Tuesday, April 23, 2024

Major headache for BHC in SHHA turnkey programme

The Botswana Housing Corporation (BHC) is facing a number of challenges that retard its ability to successfully roll out the Self Help Housing Agency (SHHA) turnkey programme. This was revealed by BHC Chief Executive Officer (CEO) Reginald Motswaiso last week at the handing over ceremony of SHHA turnkey houses in Moreomabele.

In 2012, government consolidated all its housing programmes, including SHHA turnkey projects, and set up BHC as a Single Housing Authority (SiHA). However, Motswaiso said last week that BHC has had difficulties in implementing the turn key programme, which has led to delays in delivery.

“During the initial stages we realized that some beneficiaries could not be traced as they we supposedly deceased while others had sold their plots. This caused delays in starting some projects as council authorities had to identify other beneficiaries through lengthy processes that involved vetting of applicants,” he said.

The second challenge involves clearing of plots as is the requirement before construction could start. Motswaiso said some beneficiaries take time to clear their plots to make way for construction, which often results in unnecessary delays. Other beneficiaries are unable to secure water connections and provide storage facilities for materials, while others insist on their preferred taste in construction materials.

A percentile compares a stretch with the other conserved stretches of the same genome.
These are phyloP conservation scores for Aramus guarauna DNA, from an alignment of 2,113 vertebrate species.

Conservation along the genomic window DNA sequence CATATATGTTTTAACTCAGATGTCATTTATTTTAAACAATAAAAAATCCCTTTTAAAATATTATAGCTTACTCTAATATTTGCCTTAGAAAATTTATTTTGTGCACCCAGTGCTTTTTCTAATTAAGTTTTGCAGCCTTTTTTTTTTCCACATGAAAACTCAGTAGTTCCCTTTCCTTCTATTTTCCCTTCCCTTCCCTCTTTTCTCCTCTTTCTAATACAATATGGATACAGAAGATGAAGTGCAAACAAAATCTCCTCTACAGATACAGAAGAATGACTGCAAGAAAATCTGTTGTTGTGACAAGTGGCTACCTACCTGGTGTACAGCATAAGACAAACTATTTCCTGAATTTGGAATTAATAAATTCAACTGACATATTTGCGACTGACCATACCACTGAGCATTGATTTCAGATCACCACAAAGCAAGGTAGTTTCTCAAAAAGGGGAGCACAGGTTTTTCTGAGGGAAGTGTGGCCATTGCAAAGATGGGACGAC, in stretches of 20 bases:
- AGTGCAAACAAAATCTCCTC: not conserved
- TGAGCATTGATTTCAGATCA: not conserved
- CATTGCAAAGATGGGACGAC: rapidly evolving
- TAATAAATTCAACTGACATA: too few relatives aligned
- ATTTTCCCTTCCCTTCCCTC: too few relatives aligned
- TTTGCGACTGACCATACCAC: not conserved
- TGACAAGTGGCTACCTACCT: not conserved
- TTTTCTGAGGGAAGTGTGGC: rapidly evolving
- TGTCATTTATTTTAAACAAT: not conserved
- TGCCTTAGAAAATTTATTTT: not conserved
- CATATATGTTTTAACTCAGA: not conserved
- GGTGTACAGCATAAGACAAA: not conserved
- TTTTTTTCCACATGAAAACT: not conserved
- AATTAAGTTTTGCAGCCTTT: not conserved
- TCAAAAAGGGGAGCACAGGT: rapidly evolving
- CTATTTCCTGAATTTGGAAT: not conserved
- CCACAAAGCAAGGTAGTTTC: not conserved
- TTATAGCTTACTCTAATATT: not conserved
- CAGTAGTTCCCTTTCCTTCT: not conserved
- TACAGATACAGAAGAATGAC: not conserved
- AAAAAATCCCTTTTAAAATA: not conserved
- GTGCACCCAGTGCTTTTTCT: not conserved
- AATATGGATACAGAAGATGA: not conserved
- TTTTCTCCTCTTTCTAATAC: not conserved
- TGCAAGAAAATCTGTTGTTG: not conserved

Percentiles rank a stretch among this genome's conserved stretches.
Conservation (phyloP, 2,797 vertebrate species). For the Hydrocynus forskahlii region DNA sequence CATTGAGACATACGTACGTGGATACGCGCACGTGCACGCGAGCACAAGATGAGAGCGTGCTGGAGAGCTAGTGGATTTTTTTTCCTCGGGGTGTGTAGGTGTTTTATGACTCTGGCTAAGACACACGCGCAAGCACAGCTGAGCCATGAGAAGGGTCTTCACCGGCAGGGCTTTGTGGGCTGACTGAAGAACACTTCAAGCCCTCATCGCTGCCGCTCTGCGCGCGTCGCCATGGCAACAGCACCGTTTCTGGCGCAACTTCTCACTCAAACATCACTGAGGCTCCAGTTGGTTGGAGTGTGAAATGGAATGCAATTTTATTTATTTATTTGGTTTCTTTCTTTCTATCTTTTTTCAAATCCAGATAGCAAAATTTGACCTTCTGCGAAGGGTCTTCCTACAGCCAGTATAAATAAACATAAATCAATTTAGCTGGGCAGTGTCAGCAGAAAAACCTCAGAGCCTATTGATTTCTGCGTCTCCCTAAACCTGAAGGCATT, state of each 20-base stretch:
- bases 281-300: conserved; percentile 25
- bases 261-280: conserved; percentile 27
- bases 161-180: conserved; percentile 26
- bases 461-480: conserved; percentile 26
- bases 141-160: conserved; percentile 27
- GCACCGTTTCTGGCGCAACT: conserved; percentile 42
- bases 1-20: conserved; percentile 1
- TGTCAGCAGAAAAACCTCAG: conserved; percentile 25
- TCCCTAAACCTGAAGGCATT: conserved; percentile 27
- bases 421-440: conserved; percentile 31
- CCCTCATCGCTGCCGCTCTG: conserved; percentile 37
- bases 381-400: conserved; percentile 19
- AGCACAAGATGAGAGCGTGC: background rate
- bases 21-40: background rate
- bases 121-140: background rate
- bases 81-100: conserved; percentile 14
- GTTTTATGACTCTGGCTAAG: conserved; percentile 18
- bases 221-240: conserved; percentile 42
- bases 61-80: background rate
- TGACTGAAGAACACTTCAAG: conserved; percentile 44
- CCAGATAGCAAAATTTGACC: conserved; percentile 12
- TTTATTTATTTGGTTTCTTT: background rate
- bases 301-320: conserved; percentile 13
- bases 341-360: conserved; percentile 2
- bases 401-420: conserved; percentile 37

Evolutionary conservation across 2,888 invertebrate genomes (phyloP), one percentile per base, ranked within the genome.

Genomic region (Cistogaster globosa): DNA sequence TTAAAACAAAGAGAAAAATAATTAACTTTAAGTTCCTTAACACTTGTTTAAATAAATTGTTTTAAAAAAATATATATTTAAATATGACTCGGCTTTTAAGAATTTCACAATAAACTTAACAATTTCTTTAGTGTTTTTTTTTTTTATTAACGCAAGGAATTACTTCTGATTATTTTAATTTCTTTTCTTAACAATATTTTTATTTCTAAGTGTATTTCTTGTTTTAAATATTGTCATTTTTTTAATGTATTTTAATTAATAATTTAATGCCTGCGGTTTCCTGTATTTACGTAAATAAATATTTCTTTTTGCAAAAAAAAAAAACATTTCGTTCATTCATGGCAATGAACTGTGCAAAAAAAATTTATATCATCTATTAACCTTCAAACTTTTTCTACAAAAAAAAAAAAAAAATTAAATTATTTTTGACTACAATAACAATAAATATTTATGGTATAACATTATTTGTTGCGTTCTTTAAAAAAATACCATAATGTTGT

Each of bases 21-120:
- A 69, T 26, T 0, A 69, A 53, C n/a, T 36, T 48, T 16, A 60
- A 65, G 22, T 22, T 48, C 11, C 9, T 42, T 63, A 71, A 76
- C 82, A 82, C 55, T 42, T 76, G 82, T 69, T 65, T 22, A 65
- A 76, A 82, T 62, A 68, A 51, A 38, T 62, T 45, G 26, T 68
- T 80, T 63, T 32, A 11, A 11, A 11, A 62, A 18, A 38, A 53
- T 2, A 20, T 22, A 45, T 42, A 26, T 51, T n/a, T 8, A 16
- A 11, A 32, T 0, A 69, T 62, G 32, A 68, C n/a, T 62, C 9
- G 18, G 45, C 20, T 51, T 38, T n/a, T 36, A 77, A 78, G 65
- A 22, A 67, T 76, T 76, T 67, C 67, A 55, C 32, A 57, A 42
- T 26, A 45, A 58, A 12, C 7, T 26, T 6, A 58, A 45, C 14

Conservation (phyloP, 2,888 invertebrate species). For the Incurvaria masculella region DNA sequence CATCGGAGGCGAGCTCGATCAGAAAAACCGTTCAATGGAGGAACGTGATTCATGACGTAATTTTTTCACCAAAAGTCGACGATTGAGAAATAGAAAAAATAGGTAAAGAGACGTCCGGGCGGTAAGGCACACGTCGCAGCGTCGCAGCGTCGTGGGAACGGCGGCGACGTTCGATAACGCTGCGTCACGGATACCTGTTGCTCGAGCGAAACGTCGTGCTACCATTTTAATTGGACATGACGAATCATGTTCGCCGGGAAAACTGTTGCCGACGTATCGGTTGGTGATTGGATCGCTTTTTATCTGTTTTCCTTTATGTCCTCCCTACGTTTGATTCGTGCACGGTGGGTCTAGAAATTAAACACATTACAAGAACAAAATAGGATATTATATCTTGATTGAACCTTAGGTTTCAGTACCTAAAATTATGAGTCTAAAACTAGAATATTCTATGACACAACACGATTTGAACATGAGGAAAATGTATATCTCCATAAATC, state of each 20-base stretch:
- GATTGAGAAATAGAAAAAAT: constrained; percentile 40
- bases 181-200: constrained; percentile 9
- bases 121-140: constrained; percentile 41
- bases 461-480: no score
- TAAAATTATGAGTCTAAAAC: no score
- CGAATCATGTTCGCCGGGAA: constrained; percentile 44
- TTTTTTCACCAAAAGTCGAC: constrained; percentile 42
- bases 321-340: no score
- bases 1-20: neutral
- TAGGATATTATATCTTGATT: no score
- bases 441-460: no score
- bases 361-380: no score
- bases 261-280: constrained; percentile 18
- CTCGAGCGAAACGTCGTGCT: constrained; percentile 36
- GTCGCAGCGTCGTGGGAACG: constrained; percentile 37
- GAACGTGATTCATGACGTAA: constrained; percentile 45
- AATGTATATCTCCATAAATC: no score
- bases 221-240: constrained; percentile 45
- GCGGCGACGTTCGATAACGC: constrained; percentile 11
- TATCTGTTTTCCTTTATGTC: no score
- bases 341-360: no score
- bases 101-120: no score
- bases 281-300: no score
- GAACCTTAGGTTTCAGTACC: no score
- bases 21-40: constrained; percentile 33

“This contributes to delays because the contractor will be forced to halt construction while the issue is being resolved. It also became apparent during construction of the first batch of houses that some of the contractors had poor management skills which affected their performance while some abandoned projects altogether citing low rates,” said Motswaiso.

This resulted in expiry of some materials, damage to roofing materials, theft and vandalism, which led to cost overruns. According to Motswaiso, BHC is building 917 houses and has to date completed and delivered a total of 200 SHHA turnkey houses while others are at various stages of completion. In some cases, contractors have refused to undertake projects in isolated villages especially where there is only one house to be constructed. Other contractors have shown limited commitment and slow pace.

“The corporation has also extended direct payment facility to suppliers in a bid to assist contractors or individual builders without financial means to purchase materials such as bricks and aggregates. Where beneficiaries are uncooperative we have engaged our counterparts from the council to assist so that progress can be made and houses delivered to them,” said Motswaiso.

To mitigate against these challenges, BHC has engaged grade B contractors on some projects and also rewarded contractors who are performing well with more projects. To minimize delays in delivery, BHC has also resolved to give contractors the responsibility of providing materials. On a positive note, Motswaiso said BHC subscribes to quality standards in construction and closely supervises the whole construction process.

“It is pleasing to note that we have not had any major concerns coming from beneficiaries. We have a six months defects liability period during which if something is found to be defective, the contractor is recalled to attend to it immediately,” he said.


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